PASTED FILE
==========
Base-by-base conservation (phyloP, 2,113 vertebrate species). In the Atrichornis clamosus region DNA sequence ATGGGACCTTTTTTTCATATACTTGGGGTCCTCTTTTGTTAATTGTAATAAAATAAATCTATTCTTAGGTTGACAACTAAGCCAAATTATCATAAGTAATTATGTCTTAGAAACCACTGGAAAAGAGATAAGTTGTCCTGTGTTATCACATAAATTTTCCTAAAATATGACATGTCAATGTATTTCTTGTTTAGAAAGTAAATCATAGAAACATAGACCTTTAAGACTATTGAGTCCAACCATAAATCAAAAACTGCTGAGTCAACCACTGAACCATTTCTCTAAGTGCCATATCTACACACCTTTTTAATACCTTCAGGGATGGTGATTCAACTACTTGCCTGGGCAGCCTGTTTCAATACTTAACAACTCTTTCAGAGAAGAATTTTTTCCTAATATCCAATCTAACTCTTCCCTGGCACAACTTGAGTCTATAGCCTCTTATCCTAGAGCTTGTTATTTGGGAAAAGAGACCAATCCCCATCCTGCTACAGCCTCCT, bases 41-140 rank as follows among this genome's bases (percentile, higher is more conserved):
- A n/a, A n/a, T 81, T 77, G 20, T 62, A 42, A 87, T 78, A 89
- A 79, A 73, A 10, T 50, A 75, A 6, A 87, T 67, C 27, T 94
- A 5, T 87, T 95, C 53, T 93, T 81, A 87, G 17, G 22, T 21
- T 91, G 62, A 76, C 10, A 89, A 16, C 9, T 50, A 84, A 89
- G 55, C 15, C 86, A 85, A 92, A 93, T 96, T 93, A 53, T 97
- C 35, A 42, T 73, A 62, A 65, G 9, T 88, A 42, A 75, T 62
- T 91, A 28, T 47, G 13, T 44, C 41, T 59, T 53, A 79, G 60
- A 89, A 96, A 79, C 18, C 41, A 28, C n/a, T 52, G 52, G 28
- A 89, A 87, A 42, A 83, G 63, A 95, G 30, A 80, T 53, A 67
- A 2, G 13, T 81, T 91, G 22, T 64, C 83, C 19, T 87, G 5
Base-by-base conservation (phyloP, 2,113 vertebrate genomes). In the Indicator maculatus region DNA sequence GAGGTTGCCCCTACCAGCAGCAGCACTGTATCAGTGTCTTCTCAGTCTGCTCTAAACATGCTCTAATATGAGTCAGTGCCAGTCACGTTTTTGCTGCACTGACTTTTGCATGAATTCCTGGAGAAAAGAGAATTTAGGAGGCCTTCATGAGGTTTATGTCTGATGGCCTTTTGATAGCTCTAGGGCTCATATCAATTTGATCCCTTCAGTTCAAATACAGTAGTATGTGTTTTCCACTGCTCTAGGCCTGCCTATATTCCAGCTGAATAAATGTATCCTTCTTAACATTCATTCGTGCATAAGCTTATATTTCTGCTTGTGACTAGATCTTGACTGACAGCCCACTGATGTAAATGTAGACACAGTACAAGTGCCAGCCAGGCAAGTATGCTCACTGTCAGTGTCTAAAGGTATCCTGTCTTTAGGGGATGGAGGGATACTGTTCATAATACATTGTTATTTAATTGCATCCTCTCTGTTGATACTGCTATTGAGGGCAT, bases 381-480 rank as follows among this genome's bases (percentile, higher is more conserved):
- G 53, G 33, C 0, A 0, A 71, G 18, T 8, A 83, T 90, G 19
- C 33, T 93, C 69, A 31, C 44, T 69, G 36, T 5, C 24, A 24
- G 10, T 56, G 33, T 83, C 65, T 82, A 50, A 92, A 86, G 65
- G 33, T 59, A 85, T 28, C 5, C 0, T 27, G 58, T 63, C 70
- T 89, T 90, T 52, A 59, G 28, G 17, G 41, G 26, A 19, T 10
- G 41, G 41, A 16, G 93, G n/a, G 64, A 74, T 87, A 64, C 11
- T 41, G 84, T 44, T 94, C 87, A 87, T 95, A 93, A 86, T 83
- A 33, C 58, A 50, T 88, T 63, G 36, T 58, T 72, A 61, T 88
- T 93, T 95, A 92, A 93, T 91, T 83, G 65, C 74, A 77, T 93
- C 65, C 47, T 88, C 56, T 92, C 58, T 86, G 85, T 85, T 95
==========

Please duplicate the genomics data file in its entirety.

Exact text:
Base-by-base conservation (phyloP, 2,113 vertebrate species). In the Atrichornis clamosus region DNA sequence ATGGGACCTTTTTTTCATATACTTGGGGTCCTCTTTTGTTAATTGTAATAAAATAAATCTATTCTTAGGTTGACAACTAAGCCAAATTATCATAAGTAATTATGTCTTAGAAACCACTGGAAAAGAGATAAGTTGTCCTGTGTTATCACATAAATTTTCCTAAAATATGACATGTCAATGTATTTCTTGTTTAGAAAGTAAATCATAGAAACATAGACCTTTAAGACTATTGAGTCCAACCATAAATCAAAAACTGCTGAGTCAACCACTGAACCATTTCTCTAAGTGCCATATCTACACACCTTTTTAATACCTTCAGGGATGGTGATTCAACTACTTGCCTGGGCAGCCTGTTTCAATACTTAACAACTCTTTCAGAGAAGAATTTTTTCCTAATATCCAATCTAACTCTTCCCTGGCACAACTTGAGTCTATAGCCTCTTATCCTAGAGCTTGTTATTTGGGAAAAGAGACCAATCCCCATCCTGCTACAGCCTCCT, bases 41-140 rank as follows among this genome's bases (percentile, higher is more conserved):
- A n/a, A n/a, T 81, T 77, G 20, T 62, A 42, A 87, T 78, A 89
- A 79, A 73, A 10, T 50, A 75, A 6, A 87, T 67, C 27, T 94
- A 5, T 87, T 95, C 53, T 93, T 81, A 87, G 17, G 22, T 21
- T 91, G 62, A 76, C 10, A 89, A 16, C 9, T 50, A 84, A 89
- G 55, C 15, C 86, A 85, A 92, A 93, T 96, T 93, A 53, T 97
- C 35, A 42, T 73, A 62, A 65, G 9, T 88, A 42, A 75, T 62
- T 91, A 28, T 47, G 13, T 44, C 41, T 59, T 53, A 79, G 60
- A 89, A 96, A 79, C 18, C 41, A 28, C n/a, T 52, G 52, G 28
- A 89, A 87, A 42, A 83, G 63, A 95, G 30, A 80, T 53, A 67
- A 2, G 13, T 81, T 91, G 22, T 64, C 83, C 19, T 87, G 5
Base-by-base conservation (phyloP, 2,113 vertebrate genomes). In the Indicator maculatus region DNA sequence GAGGTTGCCCCTACCAGCAGCAGCACTGTATCAGTGTCTTCTCAGTCTGCTCTAAACATGCTCTAATATGAGTCAGTGCCAGTCACGTTTTTGCTGCACTGACTTTTGCATGAATTCCTGGAGAAAAGAGAATTTAGGAGGCCTTCATGAGGTTTATGTCTGATGGCCTTTTGATAGCTCTAGGGCTCATATCAATTTGATCCCTTCAGTTCAAATACAGTAGTATGTGTTTTCCACTGCTCTAGGCCTGCCTATATTCCAGCTGAATAAATGTATCCTTCTTAACATTCATTCGTGCATAAGCTTATATTTCTGCTTGTGACTAGATCTTGACTGACAGCCCACTGATGTAAATGTAGACACAGTACAAGTGCCAGCCAGGCAAGTATGCTCACTGTCAGTGTCTAAAGGTATCCTGTCTTTAGGGGATGGAGGGATACTGTTCATAATACATTGTTATTTAATTGCATCCTCTCTGTTGATACTGCTATTGAGGGCAT, bases 381-480 rank as follows among this genome's bases (percentile, higher is more conserved):
- G 53, G 33, C 0, A 0, A 71, G 18, T 8, A 83, T 90, G 19
- C 33, T 93, C 69, A 31, C 44, T 69, G 36, T 5, C 24, A 24
- G 10, T 56, G 33, T 83, C 65, T 82, A 50, A 92, A 86, G 65
- G 33, T 59, A 85, T 28, C 5, C 0, T 27, G 58, T 63, C 70
- T 89, T 90, T 52, A 59, G 28, G 17, G 41, G 26, A 19, T 10
- G 41, G 41, A 16, G 93, G n/a, G 64, A 74, T 87, A 64, C 11
- T 41, G 84, T 44, T 94, C 87, A 87, T 95, A 93, A 86, T 83
- A 33, C 58, A 50, T 88, T 63, G 36, T 58, T 72, A 61, T 88
- T 93, T 95, A 92, A 93, T 91, T 83, G 65, C 74, A 77, T 93
- C 65, C 47, T 88, C 56, T 92, C 58, T 86, G 85, T 85, T 95